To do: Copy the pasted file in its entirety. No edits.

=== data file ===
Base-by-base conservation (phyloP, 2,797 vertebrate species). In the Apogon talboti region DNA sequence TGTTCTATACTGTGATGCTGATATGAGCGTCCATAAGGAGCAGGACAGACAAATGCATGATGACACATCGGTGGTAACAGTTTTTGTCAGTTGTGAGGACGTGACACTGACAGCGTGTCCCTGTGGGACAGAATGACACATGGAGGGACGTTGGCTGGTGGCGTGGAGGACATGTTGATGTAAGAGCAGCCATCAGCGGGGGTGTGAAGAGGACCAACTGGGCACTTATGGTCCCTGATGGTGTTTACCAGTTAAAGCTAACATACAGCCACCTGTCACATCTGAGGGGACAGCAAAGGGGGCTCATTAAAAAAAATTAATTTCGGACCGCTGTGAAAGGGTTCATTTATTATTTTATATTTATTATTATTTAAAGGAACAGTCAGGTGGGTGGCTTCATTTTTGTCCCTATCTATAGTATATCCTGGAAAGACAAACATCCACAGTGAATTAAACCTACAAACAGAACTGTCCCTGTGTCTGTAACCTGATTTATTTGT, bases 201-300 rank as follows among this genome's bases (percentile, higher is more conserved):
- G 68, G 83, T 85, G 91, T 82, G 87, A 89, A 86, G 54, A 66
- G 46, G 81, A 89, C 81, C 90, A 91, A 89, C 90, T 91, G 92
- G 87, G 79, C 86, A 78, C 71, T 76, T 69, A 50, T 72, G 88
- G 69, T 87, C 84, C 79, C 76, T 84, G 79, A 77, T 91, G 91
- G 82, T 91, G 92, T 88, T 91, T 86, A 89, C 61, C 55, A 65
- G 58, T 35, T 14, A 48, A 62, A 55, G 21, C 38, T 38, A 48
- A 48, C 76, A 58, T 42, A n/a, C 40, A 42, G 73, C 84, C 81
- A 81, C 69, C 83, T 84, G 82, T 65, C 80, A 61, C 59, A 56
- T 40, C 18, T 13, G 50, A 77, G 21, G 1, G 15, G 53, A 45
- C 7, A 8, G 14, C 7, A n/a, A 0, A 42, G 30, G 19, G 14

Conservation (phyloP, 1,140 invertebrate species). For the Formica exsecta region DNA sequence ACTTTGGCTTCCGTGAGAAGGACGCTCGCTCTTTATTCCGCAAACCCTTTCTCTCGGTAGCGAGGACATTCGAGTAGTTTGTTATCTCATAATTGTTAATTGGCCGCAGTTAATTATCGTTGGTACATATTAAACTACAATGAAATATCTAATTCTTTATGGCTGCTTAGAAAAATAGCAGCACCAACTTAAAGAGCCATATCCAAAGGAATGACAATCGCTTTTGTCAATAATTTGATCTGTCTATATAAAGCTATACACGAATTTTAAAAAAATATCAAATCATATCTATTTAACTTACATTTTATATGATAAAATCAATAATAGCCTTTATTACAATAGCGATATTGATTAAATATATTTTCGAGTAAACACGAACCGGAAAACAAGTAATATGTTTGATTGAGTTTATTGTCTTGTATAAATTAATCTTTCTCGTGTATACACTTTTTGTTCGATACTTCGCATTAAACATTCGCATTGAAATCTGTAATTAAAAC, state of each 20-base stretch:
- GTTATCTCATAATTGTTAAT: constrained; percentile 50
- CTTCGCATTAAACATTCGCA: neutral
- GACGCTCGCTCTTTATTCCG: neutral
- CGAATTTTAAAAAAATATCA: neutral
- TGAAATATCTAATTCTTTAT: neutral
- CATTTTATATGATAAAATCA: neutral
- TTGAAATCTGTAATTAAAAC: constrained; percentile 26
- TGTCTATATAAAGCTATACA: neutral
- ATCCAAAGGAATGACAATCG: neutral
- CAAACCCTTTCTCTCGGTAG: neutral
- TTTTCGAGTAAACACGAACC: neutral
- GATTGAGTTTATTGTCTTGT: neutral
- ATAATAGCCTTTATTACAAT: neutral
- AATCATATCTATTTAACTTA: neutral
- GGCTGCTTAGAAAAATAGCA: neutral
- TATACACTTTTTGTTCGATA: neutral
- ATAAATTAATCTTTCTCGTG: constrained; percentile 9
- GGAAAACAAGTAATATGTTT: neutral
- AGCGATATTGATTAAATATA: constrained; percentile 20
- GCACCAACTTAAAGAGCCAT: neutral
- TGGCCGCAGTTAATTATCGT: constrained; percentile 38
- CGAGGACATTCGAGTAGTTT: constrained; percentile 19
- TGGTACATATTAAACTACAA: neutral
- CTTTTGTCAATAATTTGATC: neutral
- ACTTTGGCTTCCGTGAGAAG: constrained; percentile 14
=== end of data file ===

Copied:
Base-by-base conservation (phyloP, 2,797 vertebrate species). In the Apogon talboti region DNA sequence TGTTCTATACTGTGATGCTGATATGAGCGTCCATAAGGAGCAGGACAGACAAATGCATGATGACACATCGGTGGTAACAGTTTTTGTCAGTTGTGAGGACGTGACACTGACAGCGTGTCCCTGTGGGACAGAATGACACATGGAGGGACGTTGGCTGGTGGCGTGGAGGACATGTTGATGTAAGAGCAGCCATCAGCGGGGGTGTGAAGAGGACCAACTGGGCACTTATGGTCCCTGATGGTGTTTACCAGTTAAAGCTAACATACAGCCACCTGTCACATCTGAGGGGACAGCAAAGGGGGCTCATTAAAAAAAATTAATTTCGGACCGCTGTGAAAGGGTTCATTTATTATTTTATATTTATTATTATTTAAAGGAACAGTCAGGTGGGTGGCTTCATTTTTGTCCCTATCTATAGTATATCCTGGAAAGACAAACATCCACAGTGAATTAAACCTACAAACAGAACTGTCCCTGTGTCTGTAACCTGATTTATTTGT, bases 201-300 rank as follows among this genome's bases (percentile, higher is more conserved):
- G 68, G 83, T 85, G 91, T 82, G 87, A 89, A 86, G 54, A 66
- G 46, G 81, A 89, C 81, C 90, A 91, A 89, C 90, T 91, G 92
- G 87, G 79, C 86, A 78, C 71, T 76, T 69, A 50, T 72, G 88
- G 69, T 87, C 84, C 79, C 76, T 84, G 79, A 77, T 91, G 91
- G 82, T 91, G 92, T 88, T 91, T 86, A 89, C 61, C 55, A 65
- G 58, T 35, T 14, A 48, A 62, A 55, G 21, C 38, T 38, A 48
- A 48, C 76, A 58, T 42, A n/a, C 40, A 42, G 73, C 84, C 81
- A 81, C 69, C 83, T 84, G 82, T 65, C 80, A 61, C 59, A 56
- T 40, C 18, T 13, G 50, A 77, G 21, G 1, G 15, G 53, A 45
- C 7, A 8, G 14, C 7, A n/a, A 0, A 42, G 30, G 19, G 14

Conservation (phyloP, 1,140 invertebrate species). For the Formica exsecta region DNA sequence ACTTTGGCTTCCGTGAGAAGGACGCTCGCTCTTTATTCCGCAAACCCTTTCTCTCGGTAGCGAGGACATTCGAGTAGTTTGTTATCTCATAATTGTTAATTGGCCGCAGTTAATTATCGTTGGTACATATTAAACTACAATGAAATATCTAATTCTTTATGGCTGCTTAGAAAAATAGCAGCACCAACTTAAAGAGCCATATCCAAAGGAATGACAATCGCTTTTGTCAATAATTTGATCTGTCTATATAAAGCTATACACGAATTTTAAAAAAATATCAAATCATATCTATTTAACTTACATTTTATATGATAAAATCAATAATAGCCTTTATTACAATAGCGATATTGATTAAATATATTTTCGAGTAAACACGAACCGGAAAACAAGTAATATGTTTGATTGAGTTTATTGTCTTGTATAAATTAATCTTTCTCGTGTATACACTTTTTGTTCGATACTTCGCATTAAACATTCGCATTGAAATCTGTAATTAAAAC, state of each 20-base stretch:
- GTTATCTCATAATTGTTAAT: constrained; percentile 50
- CTTCGCATTAAACATTCGCA: neutral
- GACGCTCGCTCTTTATTCCG: neutral
- CGAATTTTAAAAAAATATCA: neutral
- TGAAATATCTAATTCTTTAT: neutral
- CATTTTATATGATAAAATCA: neutral
- TTGAAATCTGTAATTAAAAC: constrained; percentile 26
- TGTCTATATAAAGCTATACA: neutral
- ATCCAAAGGAATGACAATCG: neutral
- CAAACCCTTTCTCTCGGTAG: neutral
- TTTTCGAGTAAACACGAACC: neutral
- GATTGAGTTTATTGTCTTGT: neutral
- ATAATAGCCTTTATTACAAT: neutral
- AATCATATCTATTTAACTTA: neutral
- GGCTGCTTAGAAAAATAGCA: neutral
- TATACACTTTTTGTTCGATA: neutral
- ATAAATTAATCTTTCTCGTG: constrained; percentile 9
- GGAAAACAAGTAATATGTTT: neutral
- AGCGATATTGATTAAATATA: constrained; percentile 20
- GCACCAACTTAAAGAGCCAT: neutral
- TGGCCGCAGTTAATTATCGT: constrained; percentile 38
- CGAGGACATTCGAGTAGTTT: constrained; percentile 19
- TGGTACATATTAAACTACAA: neutral
- CTTTTGTCAATAATTTGATC: neutral
- ACTTTGGCTTCCGTGAGAAG: constrained; percentile 14